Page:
Alix Nico is a red-haired, nano-teched, jacked-up, hard-drinking, part-android, smart-ass, homicidal, loose-cannon Interceptor, an operative for a shadowy intelligence gathering agency called Extreme Operations or ExOps. She is nineteen years old, following in her alcoholic really-loose-cannon father’s footsteps, in a 1980 that’s nothing like the one where Jimmy Carter was finishing up his single term and Star Wars: The Empire Strikes Back was playing in theaters. Blades of Winter by G.T. Almasi is the first book of the Shadowstorm series, introducing Alix, aka Scarlet, aka Shortcake, aka Hot Shot, Angel, and a few other names as well.
Almasi’s world-building goes like this. (He draws a deep breath.) “Okay, um, Germany conquered Europe during World War II and there’s a four-way Cold War among Greater Germany, USA, China and Russia. Germany owns most of the world’s oil supply. All the groovy sci-fi tech that we love, nanotech, bio-tech, drug-tech, info-tech and geno-tech has all happened just like we imagine in 2012, only it’s 1980. Now don’t ask any questions, ‘kay?” With all these geopolitical changes (Jews are enslaved in Europe and Richard Nixon is on his third term) it’s a little disappointing that the villain is a garden variety middle-Eastern terrorist.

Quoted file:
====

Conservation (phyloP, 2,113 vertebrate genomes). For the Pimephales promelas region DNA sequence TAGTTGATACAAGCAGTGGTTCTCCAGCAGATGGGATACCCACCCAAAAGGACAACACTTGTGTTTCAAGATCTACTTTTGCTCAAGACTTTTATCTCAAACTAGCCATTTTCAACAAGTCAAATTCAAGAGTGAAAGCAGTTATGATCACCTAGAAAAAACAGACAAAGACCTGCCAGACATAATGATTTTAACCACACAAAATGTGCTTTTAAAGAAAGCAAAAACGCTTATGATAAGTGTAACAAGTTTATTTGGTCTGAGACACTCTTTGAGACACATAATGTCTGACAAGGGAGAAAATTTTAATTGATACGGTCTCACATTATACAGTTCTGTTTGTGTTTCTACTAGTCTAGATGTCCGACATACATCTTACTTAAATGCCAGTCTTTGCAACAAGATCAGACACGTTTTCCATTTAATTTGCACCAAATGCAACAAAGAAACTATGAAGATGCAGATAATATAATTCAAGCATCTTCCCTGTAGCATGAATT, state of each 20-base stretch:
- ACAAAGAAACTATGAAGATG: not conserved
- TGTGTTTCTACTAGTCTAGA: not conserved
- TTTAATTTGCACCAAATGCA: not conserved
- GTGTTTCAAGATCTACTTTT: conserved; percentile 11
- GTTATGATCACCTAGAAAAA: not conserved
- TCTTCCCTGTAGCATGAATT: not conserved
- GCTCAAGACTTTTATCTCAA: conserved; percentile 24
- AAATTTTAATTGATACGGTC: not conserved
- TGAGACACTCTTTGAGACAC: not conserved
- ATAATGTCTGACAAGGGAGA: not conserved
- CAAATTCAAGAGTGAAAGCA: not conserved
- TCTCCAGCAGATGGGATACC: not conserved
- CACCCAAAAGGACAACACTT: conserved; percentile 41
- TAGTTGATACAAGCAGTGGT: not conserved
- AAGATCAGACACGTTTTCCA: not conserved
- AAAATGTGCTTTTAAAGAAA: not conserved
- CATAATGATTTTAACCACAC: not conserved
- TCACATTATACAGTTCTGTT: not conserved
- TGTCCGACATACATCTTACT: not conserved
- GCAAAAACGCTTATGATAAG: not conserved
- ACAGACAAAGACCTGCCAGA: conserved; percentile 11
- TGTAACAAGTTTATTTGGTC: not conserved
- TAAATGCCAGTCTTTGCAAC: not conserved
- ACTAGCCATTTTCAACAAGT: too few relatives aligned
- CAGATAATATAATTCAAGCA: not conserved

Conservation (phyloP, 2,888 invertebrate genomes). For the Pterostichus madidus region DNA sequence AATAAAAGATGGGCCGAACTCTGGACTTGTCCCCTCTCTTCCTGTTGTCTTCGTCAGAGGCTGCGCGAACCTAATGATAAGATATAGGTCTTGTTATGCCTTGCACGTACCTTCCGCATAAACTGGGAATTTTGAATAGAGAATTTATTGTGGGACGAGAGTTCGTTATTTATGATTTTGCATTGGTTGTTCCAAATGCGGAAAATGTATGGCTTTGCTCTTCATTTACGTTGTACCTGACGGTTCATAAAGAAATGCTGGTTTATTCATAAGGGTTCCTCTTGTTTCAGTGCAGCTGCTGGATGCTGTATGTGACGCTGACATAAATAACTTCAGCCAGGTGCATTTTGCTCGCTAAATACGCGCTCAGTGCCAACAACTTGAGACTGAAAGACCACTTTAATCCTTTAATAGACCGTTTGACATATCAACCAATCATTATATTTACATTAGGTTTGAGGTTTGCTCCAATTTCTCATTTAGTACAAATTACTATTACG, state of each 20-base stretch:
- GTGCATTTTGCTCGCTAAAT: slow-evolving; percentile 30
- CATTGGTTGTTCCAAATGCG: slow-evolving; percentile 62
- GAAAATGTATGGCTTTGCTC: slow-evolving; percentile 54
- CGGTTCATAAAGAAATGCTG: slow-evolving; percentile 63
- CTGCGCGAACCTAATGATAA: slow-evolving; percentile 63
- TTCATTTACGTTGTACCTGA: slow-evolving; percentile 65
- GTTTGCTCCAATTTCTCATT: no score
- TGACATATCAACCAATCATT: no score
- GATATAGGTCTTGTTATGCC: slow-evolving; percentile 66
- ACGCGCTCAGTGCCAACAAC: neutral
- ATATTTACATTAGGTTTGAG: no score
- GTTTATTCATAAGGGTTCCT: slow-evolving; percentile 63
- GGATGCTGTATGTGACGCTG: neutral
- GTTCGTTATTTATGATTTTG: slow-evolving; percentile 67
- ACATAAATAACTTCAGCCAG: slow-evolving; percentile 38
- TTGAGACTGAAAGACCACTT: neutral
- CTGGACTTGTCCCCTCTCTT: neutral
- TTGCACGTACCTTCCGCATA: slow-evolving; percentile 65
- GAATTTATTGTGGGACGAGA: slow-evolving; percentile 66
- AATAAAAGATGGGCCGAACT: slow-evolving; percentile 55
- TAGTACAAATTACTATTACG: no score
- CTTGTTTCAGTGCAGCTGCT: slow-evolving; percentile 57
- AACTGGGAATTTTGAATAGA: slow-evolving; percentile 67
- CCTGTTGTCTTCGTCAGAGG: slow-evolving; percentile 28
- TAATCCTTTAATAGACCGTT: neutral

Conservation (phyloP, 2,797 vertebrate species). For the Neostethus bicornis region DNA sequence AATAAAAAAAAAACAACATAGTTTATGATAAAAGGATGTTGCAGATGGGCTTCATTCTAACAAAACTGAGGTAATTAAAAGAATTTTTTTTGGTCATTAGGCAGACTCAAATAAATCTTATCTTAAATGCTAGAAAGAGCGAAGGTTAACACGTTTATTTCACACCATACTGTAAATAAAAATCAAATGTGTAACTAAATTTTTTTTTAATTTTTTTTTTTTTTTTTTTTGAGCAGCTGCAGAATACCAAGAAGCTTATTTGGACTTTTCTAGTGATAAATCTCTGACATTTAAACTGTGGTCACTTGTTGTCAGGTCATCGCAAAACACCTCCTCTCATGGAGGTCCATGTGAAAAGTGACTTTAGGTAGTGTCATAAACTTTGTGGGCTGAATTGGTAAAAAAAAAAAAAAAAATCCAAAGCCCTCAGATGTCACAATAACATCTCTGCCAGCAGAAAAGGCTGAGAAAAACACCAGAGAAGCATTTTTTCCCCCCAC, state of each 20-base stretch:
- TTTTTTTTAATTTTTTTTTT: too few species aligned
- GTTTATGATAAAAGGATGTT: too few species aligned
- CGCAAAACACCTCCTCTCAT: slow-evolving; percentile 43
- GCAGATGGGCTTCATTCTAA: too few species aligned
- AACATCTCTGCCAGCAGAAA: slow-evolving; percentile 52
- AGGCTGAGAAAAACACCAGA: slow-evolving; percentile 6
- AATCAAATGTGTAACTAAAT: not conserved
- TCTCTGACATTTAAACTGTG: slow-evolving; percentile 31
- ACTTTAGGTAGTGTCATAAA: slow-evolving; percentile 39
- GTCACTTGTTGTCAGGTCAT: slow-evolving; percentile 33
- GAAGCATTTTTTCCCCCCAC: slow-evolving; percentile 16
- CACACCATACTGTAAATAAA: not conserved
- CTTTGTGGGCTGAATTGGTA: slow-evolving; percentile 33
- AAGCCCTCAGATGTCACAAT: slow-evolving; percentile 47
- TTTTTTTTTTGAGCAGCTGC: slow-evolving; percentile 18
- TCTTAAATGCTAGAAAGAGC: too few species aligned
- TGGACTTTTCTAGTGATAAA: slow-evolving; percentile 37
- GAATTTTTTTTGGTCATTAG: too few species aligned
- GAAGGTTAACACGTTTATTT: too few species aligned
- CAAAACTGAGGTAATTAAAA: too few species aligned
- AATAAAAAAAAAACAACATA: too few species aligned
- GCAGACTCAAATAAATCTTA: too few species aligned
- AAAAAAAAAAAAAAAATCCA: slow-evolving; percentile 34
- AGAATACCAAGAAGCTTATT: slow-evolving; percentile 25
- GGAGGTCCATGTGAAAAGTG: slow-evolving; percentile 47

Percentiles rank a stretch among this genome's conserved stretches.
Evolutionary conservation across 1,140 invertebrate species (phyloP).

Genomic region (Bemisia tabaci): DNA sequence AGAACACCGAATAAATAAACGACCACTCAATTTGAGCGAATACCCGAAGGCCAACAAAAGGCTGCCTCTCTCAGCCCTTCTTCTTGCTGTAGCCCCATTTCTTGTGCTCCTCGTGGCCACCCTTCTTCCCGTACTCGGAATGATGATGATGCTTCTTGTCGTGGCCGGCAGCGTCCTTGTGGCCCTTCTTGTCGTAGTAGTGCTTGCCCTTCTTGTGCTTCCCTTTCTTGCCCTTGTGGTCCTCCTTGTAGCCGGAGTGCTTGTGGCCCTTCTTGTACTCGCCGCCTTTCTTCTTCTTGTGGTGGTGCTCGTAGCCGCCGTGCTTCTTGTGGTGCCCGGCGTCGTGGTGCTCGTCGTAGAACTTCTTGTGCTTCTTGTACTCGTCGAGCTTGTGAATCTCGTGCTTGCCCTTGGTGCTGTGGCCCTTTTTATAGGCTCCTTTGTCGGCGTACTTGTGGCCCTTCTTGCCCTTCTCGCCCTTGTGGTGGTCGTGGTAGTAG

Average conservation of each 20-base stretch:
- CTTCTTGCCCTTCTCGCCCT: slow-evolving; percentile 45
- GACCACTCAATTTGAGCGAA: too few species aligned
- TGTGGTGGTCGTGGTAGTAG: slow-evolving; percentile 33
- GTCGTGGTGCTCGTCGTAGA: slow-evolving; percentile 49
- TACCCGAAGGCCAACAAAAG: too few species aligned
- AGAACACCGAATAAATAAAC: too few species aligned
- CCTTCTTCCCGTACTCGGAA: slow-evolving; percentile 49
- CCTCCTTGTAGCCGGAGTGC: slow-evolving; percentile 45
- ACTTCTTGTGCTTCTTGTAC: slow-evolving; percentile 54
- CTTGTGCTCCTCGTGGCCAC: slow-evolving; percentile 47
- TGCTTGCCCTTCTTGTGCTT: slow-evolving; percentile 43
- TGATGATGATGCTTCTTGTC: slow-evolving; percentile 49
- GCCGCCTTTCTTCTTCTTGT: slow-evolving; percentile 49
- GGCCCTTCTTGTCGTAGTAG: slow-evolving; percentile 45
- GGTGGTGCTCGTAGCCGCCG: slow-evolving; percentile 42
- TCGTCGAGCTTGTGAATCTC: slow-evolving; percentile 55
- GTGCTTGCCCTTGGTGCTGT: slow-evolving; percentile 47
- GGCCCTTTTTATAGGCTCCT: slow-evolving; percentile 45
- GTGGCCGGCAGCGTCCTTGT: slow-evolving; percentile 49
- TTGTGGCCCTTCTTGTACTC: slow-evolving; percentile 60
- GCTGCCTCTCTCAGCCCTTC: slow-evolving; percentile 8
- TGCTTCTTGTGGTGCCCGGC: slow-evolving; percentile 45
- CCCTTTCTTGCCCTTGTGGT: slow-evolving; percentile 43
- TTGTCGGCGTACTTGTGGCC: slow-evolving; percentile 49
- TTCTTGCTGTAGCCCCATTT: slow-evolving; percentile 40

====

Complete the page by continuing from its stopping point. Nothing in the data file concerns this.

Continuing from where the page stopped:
The world-building is good enough, though, to carry the action of this plot, and Blades of Winter is basically one wild ride after another. The best-written action sequence is Alix’s operation to rescue her kidnapped mother Cleo. The most hilarious one is a high-speed car chase through the streets of Paris, with a crazed driver/tour guide.“L’Arc de Triomphe! Erected to commemorate — “ Jacques cranks the wheel right and left to avoid a police car. “— ze victory of Napoleon — “ He chases the BMW into the huge traffic circle at the monument. “— at Austerlitz in 1806.”
The most exciting, if unlikely, action sequence is the final one, when Alix abducts the cookie-cutter terrorist from a top secret lab in the middle of Persia, seconds before the USA destroys the installation with a cruise missile.
That’s really the reason to read Blades of Winter, for the adrenaline-triggering, white-knuckling breakneck crazy-time thrill rides that make up 75% of the book. If Alix’s role as an ExOps Interceptor is to be dropped into foreign cities and create acute mayhem, she totally rocks. If she is supposed to actually carry out a mission, like the covert abduction of an intelligence asset, then she is terrible. This is confusing, but ExOps keeps promoting her, usually using lines like, “Wow, you killed, like, eight people and you didn’t die — Good job!” So I think maximum damage is the intent of ExOps.
Shadowstorm is a series, and none of the overarching story questions about cloning, double agents and what really happened to Alix’s father, are addressed here. Alix and her tream — her Intelligence guy and her handler, called the “Front Desk” in this universe — are developed enough to carry the action and meet the mandatory wise-crackery quotient. Blades of Winter is fun, fun the way a gory, fast-paced ultra-violent video game is fun. If you like video games and lethal red-haired women, check out Blades of Winter.